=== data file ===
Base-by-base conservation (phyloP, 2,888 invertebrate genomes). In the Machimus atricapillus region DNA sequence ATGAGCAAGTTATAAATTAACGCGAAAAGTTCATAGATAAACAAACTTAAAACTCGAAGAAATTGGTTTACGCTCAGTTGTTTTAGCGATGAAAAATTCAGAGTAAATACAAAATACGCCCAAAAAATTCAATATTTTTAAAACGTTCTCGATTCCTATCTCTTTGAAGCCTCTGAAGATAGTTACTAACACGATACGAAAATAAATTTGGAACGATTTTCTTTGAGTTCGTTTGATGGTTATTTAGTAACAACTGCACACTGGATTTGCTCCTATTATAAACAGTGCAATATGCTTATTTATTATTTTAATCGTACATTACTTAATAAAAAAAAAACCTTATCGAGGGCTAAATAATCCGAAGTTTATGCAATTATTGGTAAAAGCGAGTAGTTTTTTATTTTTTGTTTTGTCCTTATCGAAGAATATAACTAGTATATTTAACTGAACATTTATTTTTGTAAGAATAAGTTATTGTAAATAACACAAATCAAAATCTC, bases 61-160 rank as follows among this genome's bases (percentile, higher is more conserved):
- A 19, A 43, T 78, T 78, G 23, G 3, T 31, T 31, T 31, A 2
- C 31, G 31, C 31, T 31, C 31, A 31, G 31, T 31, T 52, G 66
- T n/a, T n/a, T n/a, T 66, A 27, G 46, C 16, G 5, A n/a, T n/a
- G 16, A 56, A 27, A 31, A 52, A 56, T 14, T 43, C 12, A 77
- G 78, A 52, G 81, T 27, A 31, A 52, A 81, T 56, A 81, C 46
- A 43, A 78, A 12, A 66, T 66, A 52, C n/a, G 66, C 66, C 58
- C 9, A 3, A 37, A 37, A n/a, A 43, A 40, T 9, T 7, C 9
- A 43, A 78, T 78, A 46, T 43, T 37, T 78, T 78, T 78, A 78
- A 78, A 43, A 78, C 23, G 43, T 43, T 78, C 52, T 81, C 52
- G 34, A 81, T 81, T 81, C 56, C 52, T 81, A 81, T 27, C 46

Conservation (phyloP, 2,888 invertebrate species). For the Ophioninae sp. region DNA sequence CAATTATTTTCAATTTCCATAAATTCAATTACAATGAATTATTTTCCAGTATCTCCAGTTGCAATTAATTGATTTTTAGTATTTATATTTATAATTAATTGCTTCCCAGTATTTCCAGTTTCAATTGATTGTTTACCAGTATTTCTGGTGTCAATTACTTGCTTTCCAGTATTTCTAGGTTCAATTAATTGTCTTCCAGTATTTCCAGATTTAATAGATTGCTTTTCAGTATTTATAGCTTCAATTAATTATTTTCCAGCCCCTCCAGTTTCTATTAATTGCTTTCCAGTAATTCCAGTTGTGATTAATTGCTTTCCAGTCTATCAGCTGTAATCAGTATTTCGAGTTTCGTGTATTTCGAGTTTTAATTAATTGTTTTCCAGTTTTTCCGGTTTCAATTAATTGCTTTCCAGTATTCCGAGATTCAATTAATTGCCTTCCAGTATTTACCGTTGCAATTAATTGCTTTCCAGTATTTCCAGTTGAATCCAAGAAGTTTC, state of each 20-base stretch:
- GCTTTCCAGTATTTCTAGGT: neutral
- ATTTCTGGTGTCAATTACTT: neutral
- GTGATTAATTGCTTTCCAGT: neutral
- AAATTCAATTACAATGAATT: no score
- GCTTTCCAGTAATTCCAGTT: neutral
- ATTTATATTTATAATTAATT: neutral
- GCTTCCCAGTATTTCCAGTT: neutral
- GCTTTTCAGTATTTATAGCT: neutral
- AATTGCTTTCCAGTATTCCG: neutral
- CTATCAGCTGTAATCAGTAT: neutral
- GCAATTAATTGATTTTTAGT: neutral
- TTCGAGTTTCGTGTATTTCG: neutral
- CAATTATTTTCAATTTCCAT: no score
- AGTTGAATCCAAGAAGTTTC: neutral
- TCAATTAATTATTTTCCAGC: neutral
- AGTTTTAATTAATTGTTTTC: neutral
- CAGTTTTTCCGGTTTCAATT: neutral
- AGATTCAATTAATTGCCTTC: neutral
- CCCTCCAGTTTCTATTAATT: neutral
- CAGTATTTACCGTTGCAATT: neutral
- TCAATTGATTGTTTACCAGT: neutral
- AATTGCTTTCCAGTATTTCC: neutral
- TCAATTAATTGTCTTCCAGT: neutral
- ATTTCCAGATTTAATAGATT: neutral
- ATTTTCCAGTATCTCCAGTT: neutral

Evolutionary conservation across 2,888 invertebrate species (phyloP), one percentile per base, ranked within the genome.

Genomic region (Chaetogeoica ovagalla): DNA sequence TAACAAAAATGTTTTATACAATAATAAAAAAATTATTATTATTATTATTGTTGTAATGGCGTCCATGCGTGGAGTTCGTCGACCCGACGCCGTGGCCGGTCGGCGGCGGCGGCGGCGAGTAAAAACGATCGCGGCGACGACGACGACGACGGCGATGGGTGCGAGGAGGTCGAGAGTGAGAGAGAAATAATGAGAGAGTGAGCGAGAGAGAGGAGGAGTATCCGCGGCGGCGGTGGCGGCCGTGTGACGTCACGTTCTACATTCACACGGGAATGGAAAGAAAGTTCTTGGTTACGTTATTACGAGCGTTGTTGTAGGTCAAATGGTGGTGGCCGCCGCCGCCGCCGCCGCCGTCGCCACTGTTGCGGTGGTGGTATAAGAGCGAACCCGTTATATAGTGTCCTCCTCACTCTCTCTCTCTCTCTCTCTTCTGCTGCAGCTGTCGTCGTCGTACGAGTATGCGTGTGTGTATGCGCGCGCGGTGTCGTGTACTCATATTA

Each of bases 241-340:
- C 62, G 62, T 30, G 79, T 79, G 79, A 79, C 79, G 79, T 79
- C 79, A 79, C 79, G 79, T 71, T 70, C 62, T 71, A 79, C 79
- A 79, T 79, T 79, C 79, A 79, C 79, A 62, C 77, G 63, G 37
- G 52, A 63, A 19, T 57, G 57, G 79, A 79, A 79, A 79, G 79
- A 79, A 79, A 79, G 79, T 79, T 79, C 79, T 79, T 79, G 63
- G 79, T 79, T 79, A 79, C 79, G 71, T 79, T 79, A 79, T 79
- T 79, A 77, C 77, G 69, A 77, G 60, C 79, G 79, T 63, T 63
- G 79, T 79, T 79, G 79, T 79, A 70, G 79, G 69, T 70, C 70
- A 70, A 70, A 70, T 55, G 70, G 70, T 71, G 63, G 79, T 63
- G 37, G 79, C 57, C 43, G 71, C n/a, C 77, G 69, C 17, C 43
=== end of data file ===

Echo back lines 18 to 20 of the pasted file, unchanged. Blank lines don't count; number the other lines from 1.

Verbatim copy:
- ATTTATATTTATAATTAATT: neutral
- GCTTCCCAGTATTTCCAGTT: neutral
- GCTTTTCAGTATTTATAGCT: neutral